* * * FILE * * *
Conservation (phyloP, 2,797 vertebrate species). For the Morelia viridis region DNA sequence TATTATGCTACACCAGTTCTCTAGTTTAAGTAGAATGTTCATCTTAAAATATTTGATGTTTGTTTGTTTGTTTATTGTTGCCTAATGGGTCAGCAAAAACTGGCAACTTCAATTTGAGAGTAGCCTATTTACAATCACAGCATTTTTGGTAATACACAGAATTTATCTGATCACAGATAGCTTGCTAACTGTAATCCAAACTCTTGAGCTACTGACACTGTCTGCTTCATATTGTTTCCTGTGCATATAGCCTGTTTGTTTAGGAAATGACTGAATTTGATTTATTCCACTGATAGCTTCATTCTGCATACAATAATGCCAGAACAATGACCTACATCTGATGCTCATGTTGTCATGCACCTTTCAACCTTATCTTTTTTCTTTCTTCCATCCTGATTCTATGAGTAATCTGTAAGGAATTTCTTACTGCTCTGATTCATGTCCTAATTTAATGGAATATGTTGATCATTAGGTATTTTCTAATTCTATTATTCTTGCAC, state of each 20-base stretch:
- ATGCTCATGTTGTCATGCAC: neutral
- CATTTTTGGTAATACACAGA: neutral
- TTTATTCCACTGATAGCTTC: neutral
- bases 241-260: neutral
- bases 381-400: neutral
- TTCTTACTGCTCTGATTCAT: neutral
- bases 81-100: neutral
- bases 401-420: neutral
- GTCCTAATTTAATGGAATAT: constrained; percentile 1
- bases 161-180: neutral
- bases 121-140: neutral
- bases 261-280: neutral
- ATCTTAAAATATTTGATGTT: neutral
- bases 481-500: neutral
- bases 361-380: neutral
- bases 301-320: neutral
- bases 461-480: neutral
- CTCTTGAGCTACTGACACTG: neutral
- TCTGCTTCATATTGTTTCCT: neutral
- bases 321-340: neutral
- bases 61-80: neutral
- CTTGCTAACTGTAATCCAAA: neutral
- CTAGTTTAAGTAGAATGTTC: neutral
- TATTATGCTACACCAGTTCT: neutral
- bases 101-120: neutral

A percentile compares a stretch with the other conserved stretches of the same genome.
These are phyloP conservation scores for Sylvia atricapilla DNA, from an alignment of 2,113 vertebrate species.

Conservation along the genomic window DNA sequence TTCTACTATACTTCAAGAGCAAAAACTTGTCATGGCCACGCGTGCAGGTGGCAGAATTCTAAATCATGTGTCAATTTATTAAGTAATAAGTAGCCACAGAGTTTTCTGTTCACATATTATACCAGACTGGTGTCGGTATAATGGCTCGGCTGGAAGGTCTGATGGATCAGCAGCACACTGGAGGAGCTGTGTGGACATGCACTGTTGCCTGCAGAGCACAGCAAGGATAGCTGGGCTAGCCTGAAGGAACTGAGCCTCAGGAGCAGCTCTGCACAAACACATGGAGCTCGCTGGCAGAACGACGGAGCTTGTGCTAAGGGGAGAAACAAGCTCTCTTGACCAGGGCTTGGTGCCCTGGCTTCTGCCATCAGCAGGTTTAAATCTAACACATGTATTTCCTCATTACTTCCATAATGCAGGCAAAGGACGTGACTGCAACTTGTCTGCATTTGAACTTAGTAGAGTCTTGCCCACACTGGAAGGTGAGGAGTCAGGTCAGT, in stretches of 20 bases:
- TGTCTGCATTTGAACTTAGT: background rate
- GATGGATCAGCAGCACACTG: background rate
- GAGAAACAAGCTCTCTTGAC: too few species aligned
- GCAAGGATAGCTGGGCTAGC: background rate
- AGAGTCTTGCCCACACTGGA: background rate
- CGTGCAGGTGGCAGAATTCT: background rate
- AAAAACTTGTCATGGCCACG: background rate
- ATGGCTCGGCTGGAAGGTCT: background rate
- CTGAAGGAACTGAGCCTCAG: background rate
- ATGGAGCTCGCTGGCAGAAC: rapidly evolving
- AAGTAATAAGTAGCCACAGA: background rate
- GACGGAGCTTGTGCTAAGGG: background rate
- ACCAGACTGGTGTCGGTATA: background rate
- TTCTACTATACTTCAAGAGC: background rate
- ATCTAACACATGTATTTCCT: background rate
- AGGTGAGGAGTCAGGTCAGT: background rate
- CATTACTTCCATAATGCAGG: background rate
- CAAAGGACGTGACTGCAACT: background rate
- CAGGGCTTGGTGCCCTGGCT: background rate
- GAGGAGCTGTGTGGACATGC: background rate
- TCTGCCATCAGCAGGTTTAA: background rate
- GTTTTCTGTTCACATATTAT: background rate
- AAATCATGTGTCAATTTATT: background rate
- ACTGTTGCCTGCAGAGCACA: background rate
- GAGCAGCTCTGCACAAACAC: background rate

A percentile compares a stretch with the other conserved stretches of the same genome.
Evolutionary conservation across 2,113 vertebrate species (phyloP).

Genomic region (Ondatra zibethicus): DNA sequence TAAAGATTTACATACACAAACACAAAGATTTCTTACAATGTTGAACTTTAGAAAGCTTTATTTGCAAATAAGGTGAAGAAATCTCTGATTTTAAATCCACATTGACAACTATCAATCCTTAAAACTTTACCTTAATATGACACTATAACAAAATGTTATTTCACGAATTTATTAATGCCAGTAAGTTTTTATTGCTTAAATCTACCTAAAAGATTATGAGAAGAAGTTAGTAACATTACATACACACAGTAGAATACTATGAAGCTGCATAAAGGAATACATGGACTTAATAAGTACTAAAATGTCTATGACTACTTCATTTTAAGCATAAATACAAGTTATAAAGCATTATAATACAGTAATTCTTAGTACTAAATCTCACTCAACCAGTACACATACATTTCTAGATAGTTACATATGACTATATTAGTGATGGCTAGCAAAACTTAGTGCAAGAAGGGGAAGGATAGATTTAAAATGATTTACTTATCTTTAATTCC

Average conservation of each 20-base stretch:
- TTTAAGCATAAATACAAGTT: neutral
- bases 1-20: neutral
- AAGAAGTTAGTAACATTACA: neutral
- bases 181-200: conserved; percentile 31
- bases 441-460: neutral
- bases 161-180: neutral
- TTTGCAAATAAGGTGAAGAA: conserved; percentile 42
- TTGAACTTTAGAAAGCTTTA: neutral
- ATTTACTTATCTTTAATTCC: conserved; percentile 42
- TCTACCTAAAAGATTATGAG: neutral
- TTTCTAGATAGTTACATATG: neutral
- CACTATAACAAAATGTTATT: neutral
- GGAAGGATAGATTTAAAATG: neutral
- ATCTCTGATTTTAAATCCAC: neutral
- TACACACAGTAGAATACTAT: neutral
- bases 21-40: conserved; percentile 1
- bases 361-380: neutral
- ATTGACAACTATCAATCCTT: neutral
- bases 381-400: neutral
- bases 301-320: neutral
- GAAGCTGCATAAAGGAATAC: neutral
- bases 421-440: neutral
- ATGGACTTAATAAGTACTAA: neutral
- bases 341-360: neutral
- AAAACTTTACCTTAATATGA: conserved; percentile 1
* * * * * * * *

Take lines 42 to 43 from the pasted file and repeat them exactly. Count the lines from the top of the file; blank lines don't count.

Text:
- ACCAGACTGGTGTCGGTATA: background rate
- TTCTACTATACTTCAAGAGC: background rate